SDC is a Canadian non-profit dedicated to promotion of Ecological Design, including Environmental, Elemental (integrating 1)Air, 2) Water, 3) Earth (1-3 = states of gaseous, liquid & solid matter), 4) Energy in solar, fire etc & 5) Life both vegetable and animal, Ergonomic design with the human body, 'Economic' from the Greek = 'care and nurture of the home and family'. Our programs are designed to support each other in livelihood (food, shelter, clothing, warmth and health) during the process of making a living. Supporting people and processes are key to reaching our goals together.
Contact: Douglas Ou-ee-ii-jay-ii Jack firstname.lastname@example.org
Indigenous Peoples from around the world practiced systematic structured forms of Mutual-Aid seen in circle and council processes, time-based accounting, progressive multi-stakeholder ownership, multi-home living, elemental design, orchard productivity and other worldwide modalities discussed in subsection 1) the Indigenous Circle of Life. The primary goal of Indigene Community is to inform and welcome to involvement; individuals, families, businesses, organisations and governments as to our worldwide indigenous heritage and how we can reinstate Mutual-Aid in our personal, organisational and economic lives as a systematic structured sustainable development tool for personal and collective abundance.
There are a number of resources which can be tapped by individuals seeking a path of Mutual-Aid:
Mutual Aid, A Factor of Evolution
http://www.manataka.org/page135.html Kaianerekowa Hotinonsionne outlines the Constitution of the People of the Longhouse confederacy six nations Haudenosaunee (Rotinosaunee). This document is remarkable in the whole world for describing a cultural system of government based in Mutual Aid. While the religions of the world abstract peace and love because their citizens do not live these practices, the Longhouse (apartment-like) and Pueblo (townhouse-like) peoples of the world lived clustered and in constant relations of peace, mutual-aid and love.
The Great Law is a universal law practiced by all indigenous peoples around the world based in two main practices of mutual-aid:
1. Living in multihome proximity within the Longhouse (apartment-like) & Pueblo (townhouse-like) buildings. By planning for individual and family privacy as well as opportunities to interact in critical mass 'economy' (Greek 'oikos' = 'home' + 'namein' = 'manage' from 'manus' = 'hand' = 'care & nurture'). Typically indigenous planners reached for 50 - 100 - 150 individuals per multihome complex. 100 people for example represents economies of scale and specialization interacting in complementation among the gifts of female, male, young, middle, old or differentially talented peoples.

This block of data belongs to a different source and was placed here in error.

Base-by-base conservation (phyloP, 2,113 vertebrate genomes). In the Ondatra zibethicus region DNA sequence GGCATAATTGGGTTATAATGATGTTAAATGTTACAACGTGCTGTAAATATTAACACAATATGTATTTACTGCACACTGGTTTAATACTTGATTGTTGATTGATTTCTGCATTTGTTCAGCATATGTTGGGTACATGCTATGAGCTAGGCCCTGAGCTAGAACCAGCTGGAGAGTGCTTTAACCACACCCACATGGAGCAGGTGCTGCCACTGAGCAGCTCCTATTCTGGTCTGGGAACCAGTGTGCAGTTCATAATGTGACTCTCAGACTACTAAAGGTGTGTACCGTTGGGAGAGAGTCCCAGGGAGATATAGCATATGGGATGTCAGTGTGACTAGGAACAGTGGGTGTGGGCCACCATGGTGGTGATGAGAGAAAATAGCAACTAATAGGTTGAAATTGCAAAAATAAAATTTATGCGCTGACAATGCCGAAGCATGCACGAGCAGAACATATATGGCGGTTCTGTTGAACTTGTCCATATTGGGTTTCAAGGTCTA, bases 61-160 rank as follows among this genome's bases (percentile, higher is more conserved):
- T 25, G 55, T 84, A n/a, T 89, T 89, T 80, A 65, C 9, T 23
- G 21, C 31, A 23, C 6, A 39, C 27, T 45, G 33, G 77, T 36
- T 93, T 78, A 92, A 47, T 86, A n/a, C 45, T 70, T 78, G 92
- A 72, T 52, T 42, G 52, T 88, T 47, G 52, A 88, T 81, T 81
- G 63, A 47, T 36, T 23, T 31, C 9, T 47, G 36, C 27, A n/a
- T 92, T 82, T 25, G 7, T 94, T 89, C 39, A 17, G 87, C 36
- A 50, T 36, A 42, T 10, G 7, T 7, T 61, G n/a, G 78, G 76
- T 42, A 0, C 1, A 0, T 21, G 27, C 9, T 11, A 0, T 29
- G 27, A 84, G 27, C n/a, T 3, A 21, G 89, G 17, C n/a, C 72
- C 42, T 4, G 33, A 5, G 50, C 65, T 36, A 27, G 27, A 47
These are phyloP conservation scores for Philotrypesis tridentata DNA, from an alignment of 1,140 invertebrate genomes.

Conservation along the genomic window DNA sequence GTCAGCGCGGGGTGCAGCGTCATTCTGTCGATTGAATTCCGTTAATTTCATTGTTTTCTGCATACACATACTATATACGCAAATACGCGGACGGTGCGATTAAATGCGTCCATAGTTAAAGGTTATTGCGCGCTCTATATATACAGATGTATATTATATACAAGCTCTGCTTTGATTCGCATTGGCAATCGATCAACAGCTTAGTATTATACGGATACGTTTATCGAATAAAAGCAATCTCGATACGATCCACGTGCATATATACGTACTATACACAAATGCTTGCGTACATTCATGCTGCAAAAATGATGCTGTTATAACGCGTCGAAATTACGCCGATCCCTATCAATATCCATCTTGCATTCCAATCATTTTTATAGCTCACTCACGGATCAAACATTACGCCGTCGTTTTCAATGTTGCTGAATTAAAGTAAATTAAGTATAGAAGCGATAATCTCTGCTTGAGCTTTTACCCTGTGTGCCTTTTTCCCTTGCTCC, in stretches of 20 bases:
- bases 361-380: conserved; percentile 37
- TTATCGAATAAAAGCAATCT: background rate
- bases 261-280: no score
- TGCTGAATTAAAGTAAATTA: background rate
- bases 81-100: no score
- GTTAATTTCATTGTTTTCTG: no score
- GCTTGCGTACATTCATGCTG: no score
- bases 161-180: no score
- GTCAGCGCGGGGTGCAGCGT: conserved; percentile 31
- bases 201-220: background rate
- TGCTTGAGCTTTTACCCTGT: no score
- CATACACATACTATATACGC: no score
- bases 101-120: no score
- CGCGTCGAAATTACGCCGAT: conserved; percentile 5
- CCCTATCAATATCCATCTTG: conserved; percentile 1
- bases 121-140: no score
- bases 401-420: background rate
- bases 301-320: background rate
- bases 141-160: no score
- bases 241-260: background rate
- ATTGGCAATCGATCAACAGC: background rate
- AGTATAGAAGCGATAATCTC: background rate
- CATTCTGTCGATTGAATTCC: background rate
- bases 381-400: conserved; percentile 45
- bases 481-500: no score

2. Inclusive welcoming time-based human resource accounting on the string-shell (eg. Wampum, Esnoguay, Seewan, Kayoni) within the diverse specialized Production Societies. This accounting integrated functions of 'capital' (Latin 'cap' = 'head' or 'wisdom'), currency, 'condolence' ('social-security'), collegial education (apprentice to elder mentor), math-based communication (statistics), diplomatic-conveyance (shared resource harvesting and relations adjustments), costume (affiliation, identification) and other individual and community values. In this integrated accounting cycle all were universal owners progressively from youth to elder respecting the value of experience as well as research. The pride of all indigenous communities was the ability to welcome everyone to participate and partake of the fruits of collaboration.
These two priority mutual-aid processes are leading parts of the Indigenous Circle of Life, Section A-3.
In proximity old, young, handicapped and all ages can interact and aid each other easily. Longhouse peoples didn't need devoted single-function (often-lavish) buildings and abstract symbolism once a week to recall civility because they practiced mutual-aid throughout their lives. While religions, co-operatives, non-profits, social-economies governments, education and social-service infrastructures call for 'giving to the poor', Longhouse peoples implement systems of 'giving and receiving' and comprehensive accounting so that all contributions are valorised as complementary parts of the whole. Thomas Jefferson, Benjamin Franklin, John Adams used the model of the Great Law for creating the USA Constitution. However living in apartheid separate communities on stolen lands, colonial settlers never learned or understood the 'Economic' (Greek = 'care and nurture of the home and family') Democracy details of Longhouse/Pueblo clustered living and the String-Shell time-based accounting systems which gave strength and control to everyone in their daily lives. The String-Shell (Wampum, Esnoguay, Seewan, Kayoni, Quipu) employed in the Production Societies accounted for time-based contributions of members into a system of progressive lifetime ownership from young apprentice to elder-master. Time as an economic common-denominator allowed for Production Societies and the communities in which they operated to welcome everyone in inclusive economy. People were considered as assets to building livelihood and well-being. Hence the People of the Longhouse also had formal 'adoption' procedures by which individuals from outside could apply, contribute and join.